MAURA TOOLE shines onstage. Her favorite roles include the Tin Man in The Wizard of Oz, an ensemble member of 21 Chump Street (performed in 2018 at the International Thespian Festival as the North Carolina Chapter Select production), and Agnes in She Kills Monsters.

But this Thespian shines equally bright in offstage leadership roles. In 2020-21, Toole begins her third year on the board of Troupe 7993 and as a Student Thespian Officer for North Carolina (her second year as chair), in addition to a second term as an International Thespian Officer.

Outside of theatre, Toole founded both the Girls in STEM and philosophy club at her school. She also helped organize and lead the March for Our Lives event in Greensboro in 2018. She continues to work with them and with Moms Demand Action, and she mentors elementary students through Guilford County Schools.

When not in a theatre, Toole loves to be outside. “On a nice day, you’ll probably find me in a hammock reading a good book,” she said. “I also have a massive love for backpacking and am lucky to live close to the Appalachian Trail, where I spend part of my summers every year with my backpack and my friends.”

Toole develops her love for philosophy, political science, and public policy by working on political campaigns and advocating for arts education. But she always finds moments to indulge in chocolate ice cream and dance parties with family, and she plays a mean “Hey, Soul Sister” on the ukulele.

Maura Toole has held leadership positions at both the state and national level.
Maura Toole has held leadership positions at both the state and national level. Photo courtesy of Maura Toole.

When and how did you first become interested in theatre?
I was so lucky to attend the A+ Kids Theatre Camp at my school as an elementary and middle school student. The camp director, Mr. Selassie Amana — also my P.E. teacher and a former New York actor — directed junior musicals that we performed for our parents at the end of camp. This immersion into theatre as a very young person and ability to see my teacher’s obvious passion for it massively encouraged my love of performing. I have worked the last three summers as a counselor and assistant director at this camp in hopes of encouraging other young people to feel the same excitement I felt being onstage.

How did you become interested in becoming an International Thespian Officer?
Theatre and quality theatre education have always played a big role in shaping me into who I am becoming, and I have seen theatre shape castmates and friends since stepping onstage for the very first time. It is important to me to serve communities that have given me so much joy and taught me resilience, collaboration, and servant leadership. I was interested in becoming a Thespian officer for this reason: I wanted to give back to a community that had given me so much. In my time as an ITO, it has been incredibly encouraging to experience that Thespians all over the country and all over the world share my excitement about making quality theatre education accessible and engaging for every student.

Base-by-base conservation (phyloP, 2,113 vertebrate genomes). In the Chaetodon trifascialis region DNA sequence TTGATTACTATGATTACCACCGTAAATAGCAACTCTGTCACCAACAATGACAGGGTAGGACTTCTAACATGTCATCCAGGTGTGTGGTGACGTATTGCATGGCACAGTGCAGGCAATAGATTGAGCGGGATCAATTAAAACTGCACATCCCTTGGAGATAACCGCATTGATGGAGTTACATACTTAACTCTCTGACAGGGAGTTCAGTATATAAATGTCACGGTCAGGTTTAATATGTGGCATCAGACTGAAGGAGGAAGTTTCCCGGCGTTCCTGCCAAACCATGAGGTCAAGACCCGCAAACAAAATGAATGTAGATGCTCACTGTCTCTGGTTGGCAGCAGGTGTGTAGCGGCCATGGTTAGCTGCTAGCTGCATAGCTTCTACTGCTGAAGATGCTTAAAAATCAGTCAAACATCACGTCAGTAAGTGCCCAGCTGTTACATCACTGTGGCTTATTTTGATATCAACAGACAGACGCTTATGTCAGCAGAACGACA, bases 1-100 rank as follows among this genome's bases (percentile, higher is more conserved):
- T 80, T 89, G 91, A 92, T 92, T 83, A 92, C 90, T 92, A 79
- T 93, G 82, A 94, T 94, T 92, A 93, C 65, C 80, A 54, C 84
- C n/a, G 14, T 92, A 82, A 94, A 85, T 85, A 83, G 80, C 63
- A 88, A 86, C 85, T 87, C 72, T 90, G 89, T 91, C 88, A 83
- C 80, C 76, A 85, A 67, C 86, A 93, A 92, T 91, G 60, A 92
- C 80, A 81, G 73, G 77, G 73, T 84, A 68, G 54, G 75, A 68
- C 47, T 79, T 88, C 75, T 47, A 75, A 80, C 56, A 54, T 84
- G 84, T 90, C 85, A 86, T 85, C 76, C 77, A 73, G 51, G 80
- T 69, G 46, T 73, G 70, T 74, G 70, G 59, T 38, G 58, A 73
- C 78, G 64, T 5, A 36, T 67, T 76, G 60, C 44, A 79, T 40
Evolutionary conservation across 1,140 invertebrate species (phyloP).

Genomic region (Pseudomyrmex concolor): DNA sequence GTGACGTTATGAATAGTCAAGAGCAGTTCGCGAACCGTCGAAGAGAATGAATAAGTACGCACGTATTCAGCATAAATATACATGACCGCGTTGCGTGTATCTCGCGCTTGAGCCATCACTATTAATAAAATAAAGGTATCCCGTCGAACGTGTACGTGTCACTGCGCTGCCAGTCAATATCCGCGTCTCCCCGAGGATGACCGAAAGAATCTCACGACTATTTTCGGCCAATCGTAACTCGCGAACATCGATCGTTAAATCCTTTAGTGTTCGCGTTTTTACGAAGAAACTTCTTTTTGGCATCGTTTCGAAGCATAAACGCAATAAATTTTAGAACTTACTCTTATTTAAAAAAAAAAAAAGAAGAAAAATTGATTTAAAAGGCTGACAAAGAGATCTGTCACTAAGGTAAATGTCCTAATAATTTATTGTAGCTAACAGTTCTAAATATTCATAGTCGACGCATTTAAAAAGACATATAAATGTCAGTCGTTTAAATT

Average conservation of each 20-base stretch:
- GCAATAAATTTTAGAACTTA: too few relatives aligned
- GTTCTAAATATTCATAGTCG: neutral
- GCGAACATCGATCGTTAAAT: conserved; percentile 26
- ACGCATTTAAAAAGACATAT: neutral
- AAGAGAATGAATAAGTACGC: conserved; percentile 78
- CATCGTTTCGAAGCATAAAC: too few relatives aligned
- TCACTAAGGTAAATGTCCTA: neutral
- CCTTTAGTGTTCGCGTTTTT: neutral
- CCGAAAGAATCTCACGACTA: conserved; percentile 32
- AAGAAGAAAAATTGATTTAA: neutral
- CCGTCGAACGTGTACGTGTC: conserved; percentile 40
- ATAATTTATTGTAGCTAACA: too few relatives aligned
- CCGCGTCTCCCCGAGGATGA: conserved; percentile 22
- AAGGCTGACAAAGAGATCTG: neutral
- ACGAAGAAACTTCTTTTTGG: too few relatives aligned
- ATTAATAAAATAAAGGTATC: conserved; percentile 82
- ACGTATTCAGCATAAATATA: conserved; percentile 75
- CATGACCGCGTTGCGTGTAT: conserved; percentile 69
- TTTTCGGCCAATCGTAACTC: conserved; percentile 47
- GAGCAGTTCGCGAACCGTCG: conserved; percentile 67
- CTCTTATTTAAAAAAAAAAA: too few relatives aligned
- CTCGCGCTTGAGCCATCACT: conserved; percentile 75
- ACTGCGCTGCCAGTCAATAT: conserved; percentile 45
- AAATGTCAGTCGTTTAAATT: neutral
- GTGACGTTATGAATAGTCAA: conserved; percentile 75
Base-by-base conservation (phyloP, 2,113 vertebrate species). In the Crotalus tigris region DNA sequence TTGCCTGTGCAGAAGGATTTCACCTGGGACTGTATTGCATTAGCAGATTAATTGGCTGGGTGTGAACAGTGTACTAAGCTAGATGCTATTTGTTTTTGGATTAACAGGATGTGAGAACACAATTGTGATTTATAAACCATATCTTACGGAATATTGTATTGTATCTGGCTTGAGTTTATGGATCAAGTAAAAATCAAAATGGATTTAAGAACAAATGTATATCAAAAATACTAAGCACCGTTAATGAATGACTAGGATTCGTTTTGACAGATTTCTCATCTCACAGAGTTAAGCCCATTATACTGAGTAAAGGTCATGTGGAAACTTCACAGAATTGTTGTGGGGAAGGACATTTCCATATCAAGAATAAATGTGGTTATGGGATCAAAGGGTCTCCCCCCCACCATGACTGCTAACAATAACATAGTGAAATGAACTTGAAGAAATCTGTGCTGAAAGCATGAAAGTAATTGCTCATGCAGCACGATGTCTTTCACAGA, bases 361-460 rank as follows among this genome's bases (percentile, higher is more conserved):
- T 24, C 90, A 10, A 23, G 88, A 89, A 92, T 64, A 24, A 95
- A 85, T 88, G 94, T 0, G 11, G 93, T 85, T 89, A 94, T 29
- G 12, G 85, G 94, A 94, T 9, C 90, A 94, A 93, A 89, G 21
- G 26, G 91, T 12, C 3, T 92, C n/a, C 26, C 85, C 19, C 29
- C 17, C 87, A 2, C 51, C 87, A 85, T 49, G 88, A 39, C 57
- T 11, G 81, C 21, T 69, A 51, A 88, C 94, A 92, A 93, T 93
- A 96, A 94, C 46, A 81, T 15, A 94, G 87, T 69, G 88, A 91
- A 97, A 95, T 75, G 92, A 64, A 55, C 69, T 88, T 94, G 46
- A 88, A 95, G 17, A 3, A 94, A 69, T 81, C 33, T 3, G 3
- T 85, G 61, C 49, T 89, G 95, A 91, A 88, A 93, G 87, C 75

What do you think makes a good leader?
To me, a great leader is always thinking about ways they can learn and grow and ways they can help others grow. They are unafraid to take risks and unafraid to fail. A great leader can demonstrate their passion through energy that encourages everyone around them to be the best versions of themselves. They are always willing to ask questions. And they are incredibly resilient and quick to recognize strengths in teammates and delegate. It has been amazing to identify and experience these qualities in students with whom I have interacted and worked as an ITO, and to whom I can look as examples for developing my leadership skills.

What do you look forward to in your second ITO term?
I hope to work with the International Thespian Student Leadership Council to evaluate the effectiveness of the student leadership resources developed [in 2020]. But I am most excited to work with STO and PTO boards to equip them to be political advocates in their chapters, as arts funding is in question in so many parts of the country right now as a result of the economic recession. My hope is that the new ITOs can teach a series of workshops with student leaders about arts legislation and how they can encourage other students in their chapters to take nonpartisan action in favor of arts education funding.

It would be incredible to work with chapters to assist students in working with their local and state legislators because grassroots movements like these are very effective right now and would give Thespians immense agency. I am excited that this can all be done virtually because there is no better time than now — when we are isolated and when public school programming may be in question — for students all over the country and all over the world to learn to be advocates.

As an ITO this coming year, I also hope to work with the board to digitize more leadership and advocacy resources, such as video workshops we would teach at chapter events this year.

What advice would you share with other Thespians?
As a theatre student and Thespian, there is always so much to learn, especially when we least expect there to be. Keep your eyes wide open and approach every opportunity as a way to soak it all in, to learn as much as you can, and to always be growing.

Maura Toole attended the 2019 Theatre Education Advocacy Day in Washington, D.C.
Maura Toole attended the 2019 Theatre Education Advocacy Day in Washington, D.C. Photo courtesy of Maura Toole.
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